L'article que nous proposons s'inscrit dans le cadre des problèmes d'optimisation bimensionnelle (irrigation & salubrité) des ressources en eau durant la période d'étiage. Sur le cas du système NESTE, la résolution est effectuée selon deux approches :
- un modèle de programmation dynamique avec état de dimension deux (niveau des réserves, niveau dans la rivière) où, dans la solution numérique, les variables sont discrétisées;
- un modèle « synthétique » où l'on calcule une probabilité de non dépassement caractérisant l'état hydrique des ressources du système. Une règle empirique permet d'associer à cette grandeur une décision de consigne à effectuer.
Les résultats numériques sont comparés sur une série de chroniques historiques. Les avantages et les inconvénients de chacune des deux approches sont mis en lumière sur le cas réel du système NESTE.
- Gestion de réservoir,
- programmation dynamique,
- gestion du risque,
- aide à la décision,
- soutien d'étiage,
This paper deals with bicreteria (irrigation & water quality) weekly operation of a water resource system during dry period. Two ways of handling the problem are assessed and compared on a real case study :
- a stochastic dynamic programming modal with a two dimensional state (reservoirs level, river level) that is numerically solved by discretization ;
- a more « synthetic » model where the state is expressed in term of a tail aera probability related to the consumption of all the present water resources in the future. A practical decision rule is based upon the associated critical value.
Numerical results are plotted on historical varies for both methods.
From the present application to the NESTE system, the conclusions are :
1) Both procedures allow the system manager to formulate operating strategies in a rational way :
- An operating rule can be derived to allocate water so as to meet a combination of the various objectives. It is expressed as a feedback law linking what we know from the state of the system to how we control its evolution.
- Both methods need a parameter to be set up by stochastic simulation.
- They give close results on the basis of the past data and can be conveniently proposed to system managers.
2) The system analysis approach is based on stochastic dynamic programming. If can be efficiently used to derive optimal feedback ruses of operation and can routinely deal with complex decisions such as limiting irrigation when a shortage is to occur or take the risk to keep going and decrease output targets for water quality management. At the same time, this procedure entails heavy computing time, uneasy interpretation of the weighting coefficient between irrigation and water quality objectives, and a rather artificial elicitation of the global compromise.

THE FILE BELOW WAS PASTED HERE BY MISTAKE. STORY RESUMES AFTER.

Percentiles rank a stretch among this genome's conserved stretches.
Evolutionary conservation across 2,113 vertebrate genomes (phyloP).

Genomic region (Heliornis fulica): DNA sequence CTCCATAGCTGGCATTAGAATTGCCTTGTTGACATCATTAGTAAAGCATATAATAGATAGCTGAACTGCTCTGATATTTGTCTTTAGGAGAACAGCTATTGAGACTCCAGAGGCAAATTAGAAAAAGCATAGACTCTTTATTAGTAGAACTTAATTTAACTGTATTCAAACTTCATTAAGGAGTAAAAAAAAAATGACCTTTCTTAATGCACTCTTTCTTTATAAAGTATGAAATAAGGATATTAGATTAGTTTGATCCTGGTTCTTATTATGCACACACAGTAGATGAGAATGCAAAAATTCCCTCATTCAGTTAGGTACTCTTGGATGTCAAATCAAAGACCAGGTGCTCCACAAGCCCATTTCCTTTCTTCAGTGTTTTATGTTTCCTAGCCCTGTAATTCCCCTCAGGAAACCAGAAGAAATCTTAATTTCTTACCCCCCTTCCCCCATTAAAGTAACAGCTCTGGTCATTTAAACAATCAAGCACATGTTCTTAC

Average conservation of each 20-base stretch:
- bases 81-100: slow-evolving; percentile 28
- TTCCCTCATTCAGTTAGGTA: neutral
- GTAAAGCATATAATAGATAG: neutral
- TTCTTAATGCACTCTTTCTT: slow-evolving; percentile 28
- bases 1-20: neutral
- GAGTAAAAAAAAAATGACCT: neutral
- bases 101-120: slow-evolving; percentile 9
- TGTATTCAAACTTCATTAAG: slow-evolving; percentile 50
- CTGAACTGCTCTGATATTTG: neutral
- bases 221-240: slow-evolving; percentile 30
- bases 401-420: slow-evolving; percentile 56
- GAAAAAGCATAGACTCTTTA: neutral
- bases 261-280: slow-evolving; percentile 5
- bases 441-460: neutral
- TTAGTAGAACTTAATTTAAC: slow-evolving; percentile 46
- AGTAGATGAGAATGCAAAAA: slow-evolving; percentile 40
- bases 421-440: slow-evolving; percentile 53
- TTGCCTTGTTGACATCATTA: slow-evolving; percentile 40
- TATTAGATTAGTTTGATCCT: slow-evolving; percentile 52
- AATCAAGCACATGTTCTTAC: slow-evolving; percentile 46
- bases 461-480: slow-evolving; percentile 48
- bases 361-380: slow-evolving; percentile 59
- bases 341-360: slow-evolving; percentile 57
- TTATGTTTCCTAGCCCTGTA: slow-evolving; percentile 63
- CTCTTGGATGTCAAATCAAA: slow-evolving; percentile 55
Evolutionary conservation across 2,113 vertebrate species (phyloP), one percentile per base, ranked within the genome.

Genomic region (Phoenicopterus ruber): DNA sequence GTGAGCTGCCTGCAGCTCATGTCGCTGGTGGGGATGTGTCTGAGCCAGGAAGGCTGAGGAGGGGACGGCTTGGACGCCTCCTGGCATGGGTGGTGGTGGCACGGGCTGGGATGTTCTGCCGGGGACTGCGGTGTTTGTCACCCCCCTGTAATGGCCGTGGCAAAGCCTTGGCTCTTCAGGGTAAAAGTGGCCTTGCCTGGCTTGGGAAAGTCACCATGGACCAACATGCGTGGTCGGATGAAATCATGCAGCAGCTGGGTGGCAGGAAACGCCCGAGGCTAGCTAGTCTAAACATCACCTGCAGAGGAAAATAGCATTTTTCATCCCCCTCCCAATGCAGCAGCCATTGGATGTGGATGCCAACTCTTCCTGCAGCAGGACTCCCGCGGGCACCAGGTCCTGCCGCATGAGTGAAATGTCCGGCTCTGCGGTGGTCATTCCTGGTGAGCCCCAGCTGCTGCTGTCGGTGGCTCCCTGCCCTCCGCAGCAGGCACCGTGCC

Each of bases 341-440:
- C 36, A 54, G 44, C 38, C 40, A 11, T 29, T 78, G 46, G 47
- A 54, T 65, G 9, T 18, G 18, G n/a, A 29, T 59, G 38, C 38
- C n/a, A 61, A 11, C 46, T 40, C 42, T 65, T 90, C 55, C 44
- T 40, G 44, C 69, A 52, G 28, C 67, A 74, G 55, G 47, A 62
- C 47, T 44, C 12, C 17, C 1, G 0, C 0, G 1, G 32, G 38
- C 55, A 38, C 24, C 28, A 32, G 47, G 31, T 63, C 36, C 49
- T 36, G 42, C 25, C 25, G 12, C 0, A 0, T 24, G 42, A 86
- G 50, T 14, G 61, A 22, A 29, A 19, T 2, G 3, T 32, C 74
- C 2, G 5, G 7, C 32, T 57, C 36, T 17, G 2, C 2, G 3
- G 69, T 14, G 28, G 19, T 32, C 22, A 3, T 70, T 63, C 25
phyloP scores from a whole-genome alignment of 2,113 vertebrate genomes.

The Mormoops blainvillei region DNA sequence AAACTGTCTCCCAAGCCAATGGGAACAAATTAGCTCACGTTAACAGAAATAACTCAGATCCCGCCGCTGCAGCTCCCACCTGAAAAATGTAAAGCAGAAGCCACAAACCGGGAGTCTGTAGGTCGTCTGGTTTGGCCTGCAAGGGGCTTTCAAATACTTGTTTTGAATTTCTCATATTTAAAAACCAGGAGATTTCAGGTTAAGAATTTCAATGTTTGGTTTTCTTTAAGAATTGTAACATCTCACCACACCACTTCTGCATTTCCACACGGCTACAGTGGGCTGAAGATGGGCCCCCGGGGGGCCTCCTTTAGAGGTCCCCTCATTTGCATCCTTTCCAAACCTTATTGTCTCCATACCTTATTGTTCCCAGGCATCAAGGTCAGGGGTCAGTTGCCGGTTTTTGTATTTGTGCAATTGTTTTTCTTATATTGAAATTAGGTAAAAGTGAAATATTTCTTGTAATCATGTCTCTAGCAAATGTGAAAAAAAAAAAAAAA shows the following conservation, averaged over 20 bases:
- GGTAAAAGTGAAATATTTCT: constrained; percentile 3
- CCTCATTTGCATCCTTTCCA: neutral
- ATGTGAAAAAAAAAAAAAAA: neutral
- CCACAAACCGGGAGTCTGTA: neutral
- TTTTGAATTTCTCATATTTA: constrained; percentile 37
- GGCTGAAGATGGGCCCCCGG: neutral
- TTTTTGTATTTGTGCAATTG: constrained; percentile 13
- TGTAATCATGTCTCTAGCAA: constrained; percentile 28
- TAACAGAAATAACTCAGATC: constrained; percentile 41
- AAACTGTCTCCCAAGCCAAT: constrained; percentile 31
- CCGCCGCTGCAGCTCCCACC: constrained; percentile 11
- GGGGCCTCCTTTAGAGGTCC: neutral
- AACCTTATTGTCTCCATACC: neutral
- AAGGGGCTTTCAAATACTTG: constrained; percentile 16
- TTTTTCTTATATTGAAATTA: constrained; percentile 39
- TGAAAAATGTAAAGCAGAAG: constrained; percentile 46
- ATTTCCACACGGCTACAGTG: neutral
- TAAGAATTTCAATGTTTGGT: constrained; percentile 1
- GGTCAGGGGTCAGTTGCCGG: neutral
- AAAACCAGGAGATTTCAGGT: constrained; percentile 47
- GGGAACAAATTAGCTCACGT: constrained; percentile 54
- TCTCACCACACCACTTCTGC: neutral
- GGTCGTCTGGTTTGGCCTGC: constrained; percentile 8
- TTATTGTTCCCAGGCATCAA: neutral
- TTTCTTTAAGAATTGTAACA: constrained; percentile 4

Such an approach is very well fit for simulation because it is composed of elementary blocks that are gathered in a transition relationship to describe the system's dynamic evolution. This approach also provides a means to get an optimal policy as long as the system manager accepts the necessity to formulate an objective function consistently with dynamic programming (i. e. stages are separable and additive). Of course this optimal allocation should be carefully examined because of modal uncertainties influencing both the system response and the hydrological behaviour.
3) The synthetic method may appear more attractive from the engineering point of view for the following reasons :
- the state is easily interpreted in terms of « dry year with a return period of 10, normal year, exceptionally wet year » and so on. The trade-off coefficient is the volume one wants to keep in the reservoirs at time T for a wet year. Consequently if the parameter is chosen with « good sense », no optimization scheme is needed.
- there is no computation except a mass balance equation and a normal probability law adjustment which is very easy because it deals with cumulative quantities.
4) Such models are designed to serve only as multicriterion decision making aids. In very dry days such as occurred in summer 1976 or 1989 in France they cannot create additional water resources... still, they can help the system manager by constant up dated multidimensional estimation of the risks that may be encountered when following different operation rotes. In the case of the NESTE system, a real-scale experiment began in 1989: in real time operation, both models worked on line as decision-making supports, and the system manager made a thorough study of the hydrological conditions when the two approaches did not agree on the same stragegy for the following week.
- Reservoir operation,
- dynamic programming,
- risk management,
- decision making,
- low flow augmentation,
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